Ads Blowing Up Your Bounce Rate? Follow These 5 Tips to Get It Down
Bounce rate is a big concern for many publishers.
If your bounce rate is too high, it’s a sign that either you’re attracting the wrong people to your site, or there’s something about your website that is putting off your intended readers.
Either way, you’re losing traffic and probably a lot of revenue along with it.
You might already be trying to reduce yours by speeding up your page, improving readability, keeping your blog fresh or other methods. That’s great, but there’s one aspect you might not have directed enough attention to: your ads.
If ads are getting in the way of your users’ experience, your monetization efforts might actually be driving viewers away!
Fortunately, there’s a way to strike a balance between UX and monetization. These are a few simple actions you can take to make sure the ads on your site are bringing in revenue, not just hurting your bounce rate.
1. Test your site on mobile
Most publishers I know work primarily off their laptops. I don’t see a lot of people writing content and designing sites over a mobile phone.
However, most viewers are accessing those sites via mobile. Mobile traffic has rapidly overtaken desktop and it’s just going up.
Your site should be designed with this in mind. Check everything you do on a phone to see your visitor’s experience.
When it comes to mobile, the most important things are loading speed and how elements work on the smaller screen. Ads directly impact both of these.
2. Make sure ads fit in their allotted space
Just because your site looks ok on desktop doesn’t mean it works on mobile! It seems obvious but still worth saying, considering all the issues I see with this.
If your ads show up as too large on the mobile screen, or just don’t fit right and block important text, you’re going to lose visitors like crazy.
3. Have your ads load asynchronously
This is such a simple and easy way to lower your bounce rate, you’re really missing out if you don’t take advantage of it.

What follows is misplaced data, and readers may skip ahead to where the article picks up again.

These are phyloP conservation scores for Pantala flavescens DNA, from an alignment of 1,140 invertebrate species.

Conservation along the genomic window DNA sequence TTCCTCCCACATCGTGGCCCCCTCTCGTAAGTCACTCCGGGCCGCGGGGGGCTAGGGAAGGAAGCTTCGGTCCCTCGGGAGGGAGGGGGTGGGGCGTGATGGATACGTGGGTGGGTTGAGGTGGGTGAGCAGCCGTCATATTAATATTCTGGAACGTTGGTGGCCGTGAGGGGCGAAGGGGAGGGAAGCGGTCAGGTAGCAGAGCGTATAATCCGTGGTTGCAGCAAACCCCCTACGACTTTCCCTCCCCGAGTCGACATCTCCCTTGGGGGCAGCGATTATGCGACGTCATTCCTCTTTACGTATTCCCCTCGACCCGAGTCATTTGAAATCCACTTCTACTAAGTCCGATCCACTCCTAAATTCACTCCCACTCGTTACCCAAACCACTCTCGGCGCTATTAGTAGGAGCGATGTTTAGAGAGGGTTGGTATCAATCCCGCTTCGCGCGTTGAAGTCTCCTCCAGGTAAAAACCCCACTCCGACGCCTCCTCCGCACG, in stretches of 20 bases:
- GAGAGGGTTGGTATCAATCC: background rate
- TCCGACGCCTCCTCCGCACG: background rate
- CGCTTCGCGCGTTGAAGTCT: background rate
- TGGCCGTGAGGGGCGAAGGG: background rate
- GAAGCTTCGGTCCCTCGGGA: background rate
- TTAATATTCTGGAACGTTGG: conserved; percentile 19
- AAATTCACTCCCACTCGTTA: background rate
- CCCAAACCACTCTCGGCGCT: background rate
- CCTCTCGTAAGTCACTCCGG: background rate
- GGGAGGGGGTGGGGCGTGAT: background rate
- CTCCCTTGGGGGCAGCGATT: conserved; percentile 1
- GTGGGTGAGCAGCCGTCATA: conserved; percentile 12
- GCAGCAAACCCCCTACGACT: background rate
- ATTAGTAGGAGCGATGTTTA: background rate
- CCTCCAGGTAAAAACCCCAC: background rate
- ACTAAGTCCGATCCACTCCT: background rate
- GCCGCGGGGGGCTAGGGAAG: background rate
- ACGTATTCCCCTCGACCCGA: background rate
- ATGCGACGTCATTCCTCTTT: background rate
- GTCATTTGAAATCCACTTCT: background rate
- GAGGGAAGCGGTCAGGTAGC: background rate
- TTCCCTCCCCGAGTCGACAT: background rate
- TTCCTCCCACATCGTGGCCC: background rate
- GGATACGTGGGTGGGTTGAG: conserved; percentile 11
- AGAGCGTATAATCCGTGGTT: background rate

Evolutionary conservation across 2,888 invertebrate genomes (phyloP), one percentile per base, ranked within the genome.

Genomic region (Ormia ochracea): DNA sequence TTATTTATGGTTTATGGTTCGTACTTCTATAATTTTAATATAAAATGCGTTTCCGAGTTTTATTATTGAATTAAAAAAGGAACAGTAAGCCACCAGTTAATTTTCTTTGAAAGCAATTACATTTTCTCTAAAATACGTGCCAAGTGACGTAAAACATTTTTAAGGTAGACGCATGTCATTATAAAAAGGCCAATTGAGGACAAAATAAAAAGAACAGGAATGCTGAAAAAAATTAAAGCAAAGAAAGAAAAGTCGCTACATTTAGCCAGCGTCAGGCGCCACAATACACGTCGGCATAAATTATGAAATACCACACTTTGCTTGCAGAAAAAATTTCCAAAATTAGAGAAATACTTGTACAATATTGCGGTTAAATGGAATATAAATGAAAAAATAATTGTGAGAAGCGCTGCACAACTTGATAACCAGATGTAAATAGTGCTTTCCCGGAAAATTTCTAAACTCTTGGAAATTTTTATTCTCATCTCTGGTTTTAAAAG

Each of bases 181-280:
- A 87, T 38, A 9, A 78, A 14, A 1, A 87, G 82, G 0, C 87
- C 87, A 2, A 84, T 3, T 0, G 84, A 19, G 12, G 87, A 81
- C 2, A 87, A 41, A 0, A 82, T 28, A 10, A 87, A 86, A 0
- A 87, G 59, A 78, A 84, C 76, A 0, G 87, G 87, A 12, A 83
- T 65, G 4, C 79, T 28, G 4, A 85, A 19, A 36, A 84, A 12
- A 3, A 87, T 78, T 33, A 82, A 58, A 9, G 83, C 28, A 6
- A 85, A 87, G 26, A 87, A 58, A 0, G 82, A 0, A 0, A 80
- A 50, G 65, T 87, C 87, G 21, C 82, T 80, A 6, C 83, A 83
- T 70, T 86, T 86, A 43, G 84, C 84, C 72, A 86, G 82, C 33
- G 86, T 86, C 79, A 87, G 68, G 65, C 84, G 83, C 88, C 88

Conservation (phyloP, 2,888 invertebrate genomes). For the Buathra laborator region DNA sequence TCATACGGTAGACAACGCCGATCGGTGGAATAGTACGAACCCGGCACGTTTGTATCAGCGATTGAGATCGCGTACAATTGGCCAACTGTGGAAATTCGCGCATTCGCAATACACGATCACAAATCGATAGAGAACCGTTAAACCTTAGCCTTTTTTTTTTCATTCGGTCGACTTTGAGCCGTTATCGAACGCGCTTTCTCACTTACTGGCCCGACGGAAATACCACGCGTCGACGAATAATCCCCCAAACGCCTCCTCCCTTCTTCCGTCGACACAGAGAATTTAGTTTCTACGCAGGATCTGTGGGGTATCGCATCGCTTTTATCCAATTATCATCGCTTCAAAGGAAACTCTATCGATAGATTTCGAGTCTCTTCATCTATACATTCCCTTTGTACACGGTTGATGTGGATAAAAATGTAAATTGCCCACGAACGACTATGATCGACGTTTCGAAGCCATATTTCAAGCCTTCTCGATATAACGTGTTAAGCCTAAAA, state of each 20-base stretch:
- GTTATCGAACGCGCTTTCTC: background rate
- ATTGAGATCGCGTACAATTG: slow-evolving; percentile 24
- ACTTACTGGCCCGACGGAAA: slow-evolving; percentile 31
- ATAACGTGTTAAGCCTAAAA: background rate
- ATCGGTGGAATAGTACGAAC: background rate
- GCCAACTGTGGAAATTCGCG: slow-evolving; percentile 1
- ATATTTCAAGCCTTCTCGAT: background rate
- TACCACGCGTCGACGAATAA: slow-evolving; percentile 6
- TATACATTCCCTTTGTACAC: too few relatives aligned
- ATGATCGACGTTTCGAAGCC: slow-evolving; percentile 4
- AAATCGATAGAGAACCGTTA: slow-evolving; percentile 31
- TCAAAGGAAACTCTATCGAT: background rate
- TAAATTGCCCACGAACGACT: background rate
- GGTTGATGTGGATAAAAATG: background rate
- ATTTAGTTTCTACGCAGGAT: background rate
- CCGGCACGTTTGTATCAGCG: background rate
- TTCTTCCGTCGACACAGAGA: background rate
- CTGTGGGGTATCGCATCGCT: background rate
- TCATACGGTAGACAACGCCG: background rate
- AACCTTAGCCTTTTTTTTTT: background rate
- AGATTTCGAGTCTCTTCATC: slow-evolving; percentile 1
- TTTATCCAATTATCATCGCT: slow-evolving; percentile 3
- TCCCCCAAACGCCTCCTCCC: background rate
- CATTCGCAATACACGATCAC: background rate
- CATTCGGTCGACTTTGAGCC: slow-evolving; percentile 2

Loading ads asynchronously from content means that the ads load separately, usually after the content is complete.
If you use AdSense, you can set this up very easily with Google’s asynchronous ad code.
Ads come over a different server than your main content. When you try to load all the elements together, the slower ad server is going to hold up the whole process.
Slow-loading pages is a big reason why visitors bounce. Most internet users expect a page to load within two seconds, and after three seconds they’re probably gone. A slow site is throwing traffic (and revenue) out the door.
4. Less intrusive ads
Overly aggressive ads disrupt the viewer’s experience and often lead people to leave the site in frustration.
Popup ads are probably the worst culprit.
Over 70% of Internet users in 2013 reported they found popups annoying, and I doubt they’ve warmed to them since then. They also don’t get great results: only 14% of consumers will respond to them.
In general, less intrusive ads correspond to lower bounce rates.
However, it’s a double-edged sword. Less intrusive ads might mean driving away fewer visitors, but you also might get less response to the ads. In fact, a low bounce rate might reflect visitors clicking on ads that direct them away from your site.
So if your monetization is based on interaction with ads, and you lower your bounce rate by running less aggressive ads, you might see a loss in revenue too.
5. Monetize the right pages
So how do you balance user experience with monetization?
The key is to understand the path that your visitors take as they navigate your site.
Not all your pages are equal. Let’s say you have a home page or reference page that all your traffic lands on, but no-one stays on for too long. It just redirects visitors to your more in-depth content.
In this case, it makes sense to post more aggressive ads on this reference page.
On your content pages, be more conservative. This is where your readers want to pay attention, get into the flow of reading and check out your internal links – not get distracted by ads.
The importance of UX
At the end of the day, user experience is what makes a successful website and therefore successful monetization.
You should always have the long-term strategy in mind when you make changes on your site. Shortcuts usually don’t lead to sustainable growth. Providing great content and relevant ads will do that.